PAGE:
Mean of the sampling distribution of the OLS estimator

Suppose b represents the OLS estimator, and B the true coefficient in the regression model without intercept

y = Bx + u.


Under certain assumptions b is unbiased so that

E[b | X] = B.


Suppose that I want to have an estimator of

E[b | X].


The estimator of B is b. Hence it should be the estimator of this conditional mean. Then

Est. E[b | X] = b


where Est. stands for estimator. What does this tell me? The OLS estimate I obtain with the sample data at hand gives me the estimate of the mean of the sampling distribution of b. So we assume that the sample data at hand is so typical that it produces a b that is an estimate of the mean of the sampling distribution of the estimator. Is this correct?

• Firstly, you are asking for the sampling distribution of the mean of the OLS estimator, correct? Which estimator (intercept $\hat{\beta_0}$ or slope $\hat{\beta_1}$? I assume you are inquiring about the latter. In your post, you are merely demonstrating that the OLS estimator(s) are unbiased. Your third line of R code is not correct. – compbiostats Feb 8 '18 at 18:46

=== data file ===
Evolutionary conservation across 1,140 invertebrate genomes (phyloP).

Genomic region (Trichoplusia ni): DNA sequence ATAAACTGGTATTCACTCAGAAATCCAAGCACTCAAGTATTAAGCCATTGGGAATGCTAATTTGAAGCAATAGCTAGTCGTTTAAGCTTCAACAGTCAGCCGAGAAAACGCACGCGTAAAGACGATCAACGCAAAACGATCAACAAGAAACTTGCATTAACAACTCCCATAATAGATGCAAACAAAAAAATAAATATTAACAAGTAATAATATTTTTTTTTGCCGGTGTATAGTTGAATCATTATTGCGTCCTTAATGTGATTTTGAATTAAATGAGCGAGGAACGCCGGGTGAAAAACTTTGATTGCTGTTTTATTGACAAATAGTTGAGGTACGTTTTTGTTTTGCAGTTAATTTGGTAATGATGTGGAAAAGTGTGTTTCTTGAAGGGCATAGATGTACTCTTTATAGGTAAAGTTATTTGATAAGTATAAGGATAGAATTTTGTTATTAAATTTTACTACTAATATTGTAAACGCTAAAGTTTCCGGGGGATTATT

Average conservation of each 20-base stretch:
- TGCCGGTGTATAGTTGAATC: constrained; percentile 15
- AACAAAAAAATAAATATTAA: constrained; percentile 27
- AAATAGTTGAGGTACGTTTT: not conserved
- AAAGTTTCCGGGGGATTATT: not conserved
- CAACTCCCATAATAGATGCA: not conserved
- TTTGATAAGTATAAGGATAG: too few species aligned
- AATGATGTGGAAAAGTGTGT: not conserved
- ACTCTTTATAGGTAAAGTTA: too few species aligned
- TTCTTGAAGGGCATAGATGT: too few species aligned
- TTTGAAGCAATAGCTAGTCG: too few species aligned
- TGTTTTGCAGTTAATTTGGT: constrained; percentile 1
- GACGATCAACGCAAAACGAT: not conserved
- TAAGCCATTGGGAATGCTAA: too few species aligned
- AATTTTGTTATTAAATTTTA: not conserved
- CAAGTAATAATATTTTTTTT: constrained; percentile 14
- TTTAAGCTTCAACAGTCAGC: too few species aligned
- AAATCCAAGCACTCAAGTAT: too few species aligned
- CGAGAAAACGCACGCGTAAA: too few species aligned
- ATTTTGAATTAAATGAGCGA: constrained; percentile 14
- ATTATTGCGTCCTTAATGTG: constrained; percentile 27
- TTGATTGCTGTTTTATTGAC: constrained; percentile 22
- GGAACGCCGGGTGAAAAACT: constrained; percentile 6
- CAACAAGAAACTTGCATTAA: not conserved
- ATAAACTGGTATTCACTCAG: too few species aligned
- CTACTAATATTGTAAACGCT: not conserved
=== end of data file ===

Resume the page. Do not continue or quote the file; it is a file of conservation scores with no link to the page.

• The question is about the sampling distribution and about the mean of that. b is for a variable not for a constant which I should have mentioned. My question is not about whether b is unbiased. It is simply about how to estimate the conditional mean of b. I do not use any R code in my question. I just state expressions. Est. stands for estimate. – Snoopy Feb 8 '18 at 18:56